Dangers of Using Firefox Browser on Public Wireless

October 27 2010

privacy200pxFirefox was my favorite browser for years. The tabbed interface and great plug-in tools captured my imagination. By the way – I am also a MAC guy, but that is immaterial for this issue.

My heart sank yesterday when I learned that Firefox had been hacked. It has been my preferred browser because it is nearly impervious to hackers, unlike Microsoft Explorer which is riddled with hundreds of known security breaches.

Some clever programmers built a program called Firesheep that can be installed as an extension in Firefox to take advantage of a widely know flaw in wireless networks. Suffice it to say, if you are using a public WiFi network, do not log into Facebook or Twitter using Firefox. Use another browser. If you do log on using Firefox, it will allow nefarious people to capture your login information. Here is how it happens.

More details for the curious

Many websites use cookies to enhance Internet browsing. Cookies are harmless items that come in two forms – session cookies, and stored cookies. Session cookies remember your preferences during while you are on a website so you don't get asked for the same information you have already submitted. These cookies get sent to your computer when you access any website.

Here is an example

If you open your browser, go to Facebook, log in, then open another tab in your browser, and close the Facebook tab. Now open a new tab and go to Facebook again. Notice how you are automatically logged in? That is a session cookie doing its job. It remembers you, and makes your experience using websites and web applications better.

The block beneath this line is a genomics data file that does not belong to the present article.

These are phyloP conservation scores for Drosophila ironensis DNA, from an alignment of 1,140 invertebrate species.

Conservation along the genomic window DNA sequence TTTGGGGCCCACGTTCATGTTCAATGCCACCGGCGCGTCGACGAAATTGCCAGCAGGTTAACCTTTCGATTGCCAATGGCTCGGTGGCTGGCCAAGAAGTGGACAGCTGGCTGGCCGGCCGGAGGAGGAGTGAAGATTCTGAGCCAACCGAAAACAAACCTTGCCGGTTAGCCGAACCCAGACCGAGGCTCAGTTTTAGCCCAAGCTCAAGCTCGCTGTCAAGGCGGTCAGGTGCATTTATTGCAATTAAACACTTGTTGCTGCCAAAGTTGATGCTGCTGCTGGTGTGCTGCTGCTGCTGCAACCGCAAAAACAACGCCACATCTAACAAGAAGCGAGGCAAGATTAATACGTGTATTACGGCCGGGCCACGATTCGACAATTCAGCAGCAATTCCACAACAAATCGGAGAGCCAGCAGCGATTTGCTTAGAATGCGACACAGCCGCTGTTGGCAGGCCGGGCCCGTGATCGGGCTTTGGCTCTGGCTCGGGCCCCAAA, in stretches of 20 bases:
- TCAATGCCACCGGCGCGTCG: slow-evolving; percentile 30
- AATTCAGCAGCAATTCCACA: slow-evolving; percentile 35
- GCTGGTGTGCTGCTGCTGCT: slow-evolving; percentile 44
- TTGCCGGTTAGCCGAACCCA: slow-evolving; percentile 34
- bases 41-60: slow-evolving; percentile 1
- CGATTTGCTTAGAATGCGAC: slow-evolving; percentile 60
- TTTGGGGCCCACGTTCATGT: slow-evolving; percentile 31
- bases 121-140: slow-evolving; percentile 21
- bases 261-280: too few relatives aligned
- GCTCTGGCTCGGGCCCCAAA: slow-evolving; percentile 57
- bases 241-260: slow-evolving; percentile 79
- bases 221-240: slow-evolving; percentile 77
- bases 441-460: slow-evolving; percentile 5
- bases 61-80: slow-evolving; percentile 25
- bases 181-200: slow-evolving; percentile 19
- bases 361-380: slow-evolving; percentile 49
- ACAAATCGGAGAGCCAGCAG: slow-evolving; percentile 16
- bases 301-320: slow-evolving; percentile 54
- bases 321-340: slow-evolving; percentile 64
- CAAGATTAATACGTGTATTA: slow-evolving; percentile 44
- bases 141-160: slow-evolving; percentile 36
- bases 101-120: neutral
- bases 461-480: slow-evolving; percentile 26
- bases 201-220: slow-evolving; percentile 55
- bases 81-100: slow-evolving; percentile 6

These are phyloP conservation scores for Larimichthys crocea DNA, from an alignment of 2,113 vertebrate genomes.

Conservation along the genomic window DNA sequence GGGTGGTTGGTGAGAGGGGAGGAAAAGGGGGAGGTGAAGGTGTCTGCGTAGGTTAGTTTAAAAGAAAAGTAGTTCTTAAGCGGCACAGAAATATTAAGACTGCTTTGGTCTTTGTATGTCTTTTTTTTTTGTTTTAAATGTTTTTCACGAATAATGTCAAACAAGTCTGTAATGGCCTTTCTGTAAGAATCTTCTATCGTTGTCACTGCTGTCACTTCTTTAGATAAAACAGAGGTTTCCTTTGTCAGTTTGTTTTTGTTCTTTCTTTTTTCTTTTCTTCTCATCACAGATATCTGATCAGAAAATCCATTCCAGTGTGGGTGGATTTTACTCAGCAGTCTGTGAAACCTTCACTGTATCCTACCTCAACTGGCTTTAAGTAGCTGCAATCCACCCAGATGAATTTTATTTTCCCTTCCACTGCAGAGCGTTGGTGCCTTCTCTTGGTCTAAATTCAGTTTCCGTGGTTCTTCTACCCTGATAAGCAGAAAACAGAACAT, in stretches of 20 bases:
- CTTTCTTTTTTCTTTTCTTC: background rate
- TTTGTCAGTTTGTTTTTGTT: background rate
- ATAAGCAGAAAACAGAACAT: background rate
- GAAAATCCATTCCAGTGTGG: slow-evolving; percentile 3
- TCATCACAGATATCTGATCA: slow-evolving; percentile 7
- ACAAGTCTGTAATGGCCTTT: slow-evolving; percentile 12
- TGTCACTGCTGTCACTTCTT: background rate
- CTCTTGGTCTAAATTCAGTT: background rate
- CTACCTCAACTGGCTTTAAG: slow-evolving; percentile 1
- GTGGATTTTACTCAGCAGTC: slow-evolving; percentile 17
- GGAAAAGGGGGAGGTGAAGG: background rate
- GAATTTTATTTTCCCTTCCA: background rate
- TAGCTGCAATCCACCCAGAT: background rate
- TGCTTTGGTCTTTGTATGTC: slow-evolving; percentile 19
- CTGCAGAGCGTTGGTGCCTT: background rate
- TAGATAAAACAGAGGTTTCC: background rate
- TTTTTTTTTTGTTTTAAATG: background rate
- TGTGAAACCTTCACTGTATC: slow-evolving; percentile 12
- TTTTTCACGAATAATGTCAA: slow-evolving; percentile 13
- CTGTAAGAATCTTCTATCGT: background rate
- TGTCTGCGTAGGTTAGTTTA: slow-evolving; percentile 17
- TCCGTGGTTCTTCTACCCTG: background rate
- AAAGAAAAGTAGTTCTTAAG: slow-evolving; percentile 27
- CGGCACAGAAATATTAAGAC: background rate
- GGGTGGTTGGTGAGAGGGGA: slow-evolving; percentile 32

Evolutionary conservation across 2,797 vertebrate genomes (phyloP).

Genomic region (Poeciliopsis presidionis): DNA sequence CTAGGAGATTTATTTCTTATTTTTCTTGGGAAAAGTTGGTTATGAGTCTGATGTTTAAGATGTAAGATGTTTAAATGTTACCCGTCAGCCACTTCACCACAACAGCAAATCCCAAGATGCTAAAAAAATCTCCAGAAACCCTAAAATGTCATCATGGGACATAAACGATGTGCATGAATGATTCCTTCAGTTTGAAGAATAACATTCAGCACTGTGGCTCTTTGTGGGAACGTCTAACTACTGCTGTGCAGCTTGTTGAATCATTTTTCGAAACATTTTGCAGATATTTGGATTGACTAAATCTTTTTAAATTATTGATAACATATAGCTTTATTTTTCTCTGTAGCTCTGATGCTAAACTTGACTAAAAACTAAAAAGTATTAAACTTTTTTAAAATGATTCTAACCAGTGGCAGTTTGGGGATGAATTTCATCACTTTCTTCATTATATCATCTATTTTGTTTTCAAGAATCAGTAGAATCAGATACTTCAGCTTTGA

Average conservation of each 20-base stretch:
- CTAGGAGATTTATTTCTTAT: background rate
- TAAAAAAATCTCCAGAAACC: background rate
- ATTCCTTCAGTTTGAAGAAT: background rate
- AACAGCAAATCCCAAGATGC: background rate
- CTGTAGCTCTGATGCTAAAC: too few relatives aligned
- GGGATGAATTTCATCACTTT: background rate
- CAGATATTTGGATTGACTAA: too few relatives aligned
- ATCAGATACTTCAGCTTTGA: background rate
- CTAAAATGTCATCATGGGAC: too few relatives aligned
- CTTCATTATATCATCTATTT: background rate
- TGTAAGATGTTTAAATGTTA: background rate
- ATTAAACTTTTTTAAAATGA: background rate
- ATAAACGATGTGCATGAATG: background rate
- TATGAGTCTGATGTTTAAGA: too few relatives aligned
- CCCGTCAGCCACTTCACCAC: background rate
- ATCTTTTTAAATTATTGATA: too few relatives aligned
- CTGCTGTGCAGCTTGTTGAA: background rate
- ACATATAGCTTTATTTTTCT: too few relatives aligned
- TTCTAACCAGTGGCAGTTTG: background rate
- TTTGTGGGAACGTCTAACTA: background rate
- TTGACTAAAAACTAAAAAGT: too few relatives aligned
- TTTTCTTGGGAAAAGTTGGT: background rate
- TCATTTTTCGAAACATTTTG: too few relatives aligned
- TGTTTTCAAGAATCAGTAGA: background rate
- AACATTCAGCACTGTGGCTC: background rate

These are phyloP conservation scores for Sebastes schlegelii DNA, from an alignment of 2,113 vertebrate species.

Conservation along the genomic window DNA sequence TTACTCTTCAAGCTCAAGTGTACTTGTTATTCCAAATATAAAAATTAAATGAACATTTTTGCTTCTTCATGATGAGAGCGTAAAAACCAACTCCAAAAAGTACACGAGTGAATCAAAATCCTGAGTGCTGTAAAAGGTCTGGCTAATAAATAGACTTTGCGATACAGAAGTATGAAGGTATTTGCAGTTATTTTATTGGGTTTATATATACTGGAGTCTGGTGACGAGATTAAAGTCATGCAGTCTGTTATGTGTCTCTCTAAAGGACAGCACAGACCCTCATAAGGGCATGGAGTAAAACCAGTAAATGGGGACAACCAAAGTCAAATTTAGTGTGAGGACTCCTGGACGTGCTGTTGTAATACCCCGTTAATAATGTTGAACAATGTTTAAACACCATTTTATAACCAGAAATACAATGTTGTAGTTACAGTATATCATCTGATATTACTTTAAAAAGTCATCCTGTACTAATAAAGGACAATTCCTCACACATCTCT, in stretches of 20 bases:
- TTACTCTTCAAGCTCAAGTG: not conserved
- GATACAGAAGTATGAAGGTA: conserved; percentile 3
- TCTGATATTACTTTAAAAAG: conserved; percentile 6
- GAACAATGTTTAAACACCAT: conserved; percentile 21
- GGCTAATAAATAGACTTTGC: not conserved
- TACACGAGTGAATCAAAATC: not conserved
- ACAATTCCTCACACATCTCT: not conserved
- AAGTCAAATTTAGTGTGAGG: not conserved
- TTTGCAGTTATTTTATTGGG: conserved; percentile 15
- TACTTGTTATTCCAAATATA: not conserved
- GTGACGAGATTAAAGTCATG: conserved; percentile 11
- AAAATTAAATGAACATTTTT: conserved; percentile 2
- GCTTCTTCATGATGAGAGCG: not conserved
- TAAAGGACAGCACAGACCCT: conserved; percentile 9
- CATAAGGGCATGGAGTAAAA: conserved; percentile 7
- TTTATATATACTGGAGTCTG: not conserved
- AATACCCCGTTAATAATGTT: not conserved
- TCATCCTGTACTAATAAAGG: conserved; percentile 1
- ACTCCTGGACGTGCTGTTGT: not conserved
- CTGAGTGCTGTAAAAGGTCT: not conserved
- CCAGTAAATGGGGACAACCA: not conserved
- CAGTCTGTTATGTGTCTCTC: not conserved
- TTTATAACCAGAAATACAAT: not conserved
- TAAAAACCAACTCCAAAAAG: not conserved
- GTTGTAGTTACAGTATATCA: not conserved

Now, back to the Firesheep issue.

When you log into Facebook, here is what happens between your browser and the Facebook server. The Facebook server sends a cookie to your browser. Firesheep can intercept those cookies on public wireless networks when you are using the Firefox browser. Firefox is the only browser that has this security flaw, and there is a fix!


Perhaps you have noticed that whenever you are banking or entering your credit card into a site, your browser has an address that starts with https:// rather than simple http://. The "s" at the end of HTTPS stands for Security. In other words, the information being sent between the website and your computer is encrypted using gobbly gook language that only your computer and the website and decipher with the encryption key in the cookie.

People who are using the Firesheep plugin for Firefox may use that application to snoop for the cookie that Facebook sends to your browser over the open network because it is not sent using the https secure protocol.

Firefox, being the cool cat open source community that they are, have a plug-in that makes all of your web browsing secure with a number of major websites, including Faceboook and Twitter, and its free https://www.eff.org/https-everywhere. Aside from simply using a browser other than Firefox for now, this plug will secure your browser. That is a quick fix – and both Twitter and Facebook and Firefox are working on a software update that will eliminate this from happening.

Whenever something like this is discovered, the Firefox developer community springs into action. Fixing something like this for the world is what these guys live for. It makes them heros and legends in the world of computer programming. Be sure you update your Firefox browser often to experience the latest improvements and protections.